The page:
Kinetics for samples with lower initial cell concentrations show similar behavior: pH values decreased after a delay of three days (for 2.5 × 104 cells/mL) and six days (for 2 × 103 cells/mL), respectively. And for the lowest starting concentration of 50 cells/mL, no significant pH change of the medium was observed. The start of the pH decrease therefore correlates directly with the beginning concentration of CHO-S cells, which is also shown in a microscopy photo of an OxoDish well (Figure 2).
These kinetics allow for estimation of system sensitivity. In this test set-up, the limit of detection for CHO-S cells was estimated at 8 × 104 cells/mL. But the limit depends on buffer capacity of the applied medium as well as the cell respiration and doubling rates. It has to be determined individually for such applications as setting up toxicological studies.Oxygen Consumption Depends on Cultivation Time
Oxygen consumption depends directly on both cell concentration and the metabolic state of a culture (Figure 3). For the highest cell density of 3.2 × 105 cells/mL, the oxygen content dropped from a starting value of 90% air saturation to
only about 9% air saturation within several hours. This drastic effect was observed after each change of medium. After about five days, the oxygen content dropped to 6% air saturation, whereas from day 10 onward a slight oxygen increase in the medium was detected. The deviation in oxygen values after medium change after one day is assumed to be due to accidental removal of cells during the medium change procedure, which is quite common in handling suspension cultures.
Samples with lower cell concentrations show similar kinetics, with a delay of about 12 hours (for 2.5 × 104 cells/mL) and four days (for 2 × 103 cells/mL), respectively. The oxygen uptake rate (OUR) increases at each medium change. Because of the high metabolic rate of CHO-S cells, low oxygen levels are reached again rather quickly following a change of medium.
Microscopic data regarding cell density and structure (Figure 2) give further information on the specific kinetics: The two higher concentrations of 3.2 × 105 cells/mL and 2.5 × 104 cells/mL form cell aggregates over longer cultivation times (Figure 2, wells C1 and D1 at Day 12). And that influences the oxygen kinetics in two ways. First, cell complexes can be removed during media change. Second, it is very likely that aggregate structures increasingly inhibit cellular metabolism, which is probably the reason for the oxygen increase to a level of ∼15% air saturation from Day 10 onward.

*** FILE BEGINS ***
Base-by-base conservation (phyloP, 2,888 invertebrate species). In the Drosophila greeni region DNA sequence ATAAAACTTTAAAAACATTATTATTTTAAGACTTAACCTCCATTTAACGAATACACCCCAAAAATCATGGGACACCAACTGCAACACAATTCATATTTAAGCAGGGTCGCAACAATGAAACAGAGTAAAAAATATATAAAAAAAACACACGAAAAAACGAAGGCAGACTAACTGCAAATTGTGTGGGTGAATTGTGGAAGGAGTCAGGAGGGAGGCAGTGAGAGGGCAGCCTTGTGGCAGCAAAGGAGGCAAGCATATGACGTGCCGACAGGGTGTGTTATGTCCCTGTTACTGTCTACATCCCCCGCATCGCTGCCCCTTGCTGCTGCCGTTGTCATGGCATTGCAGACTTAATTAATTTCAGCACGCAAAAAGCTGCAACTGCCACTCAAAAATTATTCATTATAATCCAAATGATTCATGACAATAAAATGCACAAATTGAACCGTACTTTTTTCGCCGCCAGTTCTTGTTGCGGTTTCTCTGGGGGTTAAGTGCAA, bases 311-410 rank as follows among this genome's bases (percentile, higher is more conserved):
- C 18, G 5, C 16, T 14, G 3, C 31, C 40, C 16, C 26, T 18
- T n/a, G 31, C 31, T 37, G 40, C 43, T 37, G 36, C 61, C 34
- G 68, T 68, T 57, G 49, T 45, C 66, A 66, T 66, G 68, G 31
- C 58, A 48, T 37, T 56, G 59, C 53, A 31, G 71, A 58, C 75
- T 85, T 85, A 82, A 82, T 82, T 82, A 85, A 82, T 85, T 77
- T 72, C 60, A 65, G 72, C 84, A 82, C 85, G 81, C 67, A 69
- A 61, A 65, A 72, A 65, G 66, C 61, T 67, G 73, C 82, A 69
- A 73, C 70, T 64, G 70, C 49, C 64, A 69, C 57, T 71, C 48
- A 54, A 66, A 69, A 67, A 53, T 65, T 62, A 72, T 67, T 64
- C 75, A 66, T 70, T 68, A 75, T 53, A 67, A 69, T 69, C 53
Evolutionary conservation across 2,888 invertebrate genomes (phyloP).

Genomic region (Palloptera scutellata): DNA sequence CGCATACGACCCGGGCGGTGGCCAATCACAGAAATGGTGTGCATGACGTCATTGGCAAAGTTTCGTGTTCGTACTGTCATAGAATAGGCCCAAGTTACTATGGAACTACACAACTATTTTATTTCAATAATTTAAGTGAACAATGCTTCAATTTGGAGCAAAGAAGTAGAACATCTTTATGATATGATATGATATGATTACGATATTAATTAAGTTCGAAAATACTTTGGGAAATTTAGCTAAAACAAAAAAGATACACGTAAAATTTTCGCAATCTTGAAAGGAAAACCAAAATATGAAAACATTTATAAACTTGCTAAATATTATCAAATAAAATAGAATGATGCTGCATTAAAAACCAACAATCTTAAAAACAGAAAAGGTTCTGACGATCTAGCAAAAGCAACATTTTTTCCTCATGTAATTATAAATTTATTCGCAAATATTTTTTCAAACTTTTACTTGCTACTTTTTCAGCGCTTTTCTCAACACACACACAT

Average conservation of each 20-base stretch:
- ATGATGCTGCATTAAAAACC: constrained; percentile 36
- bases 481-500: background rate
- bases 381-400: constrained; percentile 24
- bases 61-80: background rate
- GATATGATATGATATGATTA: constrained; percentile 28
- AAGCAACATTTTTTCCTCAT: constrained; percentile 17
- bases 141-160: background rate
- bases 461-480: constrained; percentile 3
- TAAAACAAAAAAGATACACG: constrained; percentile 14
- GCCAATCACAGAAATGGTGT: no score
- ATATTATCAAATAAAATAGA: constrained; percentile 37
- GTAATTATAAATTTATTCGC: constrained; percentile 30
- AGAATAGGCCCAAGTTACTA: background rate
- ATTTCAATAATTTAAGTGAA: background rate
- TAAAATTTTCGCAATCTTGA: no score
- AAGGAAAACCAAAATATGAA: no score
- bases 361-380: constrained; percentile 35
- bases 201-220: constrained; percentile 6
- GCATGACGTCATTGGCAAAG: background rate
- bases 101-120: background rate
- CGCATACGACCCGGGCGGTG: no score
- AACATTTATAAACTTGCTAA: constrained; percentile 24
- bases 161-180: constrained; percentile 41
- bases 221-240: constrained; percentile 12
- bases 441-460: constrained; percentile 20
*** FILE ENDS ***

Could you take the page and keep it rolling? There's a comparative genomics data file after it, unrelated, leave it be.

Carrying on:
As in pH monitoring, metabolism of the lowest cell density culture (50 cells/mL) is undetectable with the OxoDish reader. For this set-up (24-well multiwell dishes using 1.2 mL samples in each well), the oxygen ingress into the sample from ambient air alone completely compensates for the oxygen consumption by the cells. Kinetics allow an estimation of a limit of detection of 8 × 103 cells/mL, assuming a doubling time of 35 hours for low cell densities. Oxygen levels at the start of cultivation lay within the OxoDish resolution of ±5% air saturation. As with the pH sample, the control sample for oxygen measurement showed stable values for the duration of the cultivation.Applications in Tissue Engineering and Cytotoxicity
This successful sensitivity test using relatively robust CHO-S cells with a high metabolism rate provides a base for further studies using more sensitive cell types. Those might include human chondrocytes, ceratinocytes, and hepatocytes, which are under investigation for use in regenerative medicine (4,5,6).
Another potential field of application would be stem-cell research. In such studies, exactly defined oxygen content during in vitro development could be monitored precisely and, if necessary, regulated. Thus, controlled cell differentiation at hypoxic conditions could be performed at a higher security.
Furthermore, the precise detection of oxygen kinetics should enable new applications in pharmacology and toxicology (e.g., using HeLa cells or primary cell lines). The cytotoxicological effect of new active agents can be investigated quickly and quantitatively with the SDR instrument. In fact, toxicological tests with this system have already been performed successfully using bacteria (7). Noninvasive characterization and control of optimal culture conditions is a significant step forward in culture techniques, particularly for process development.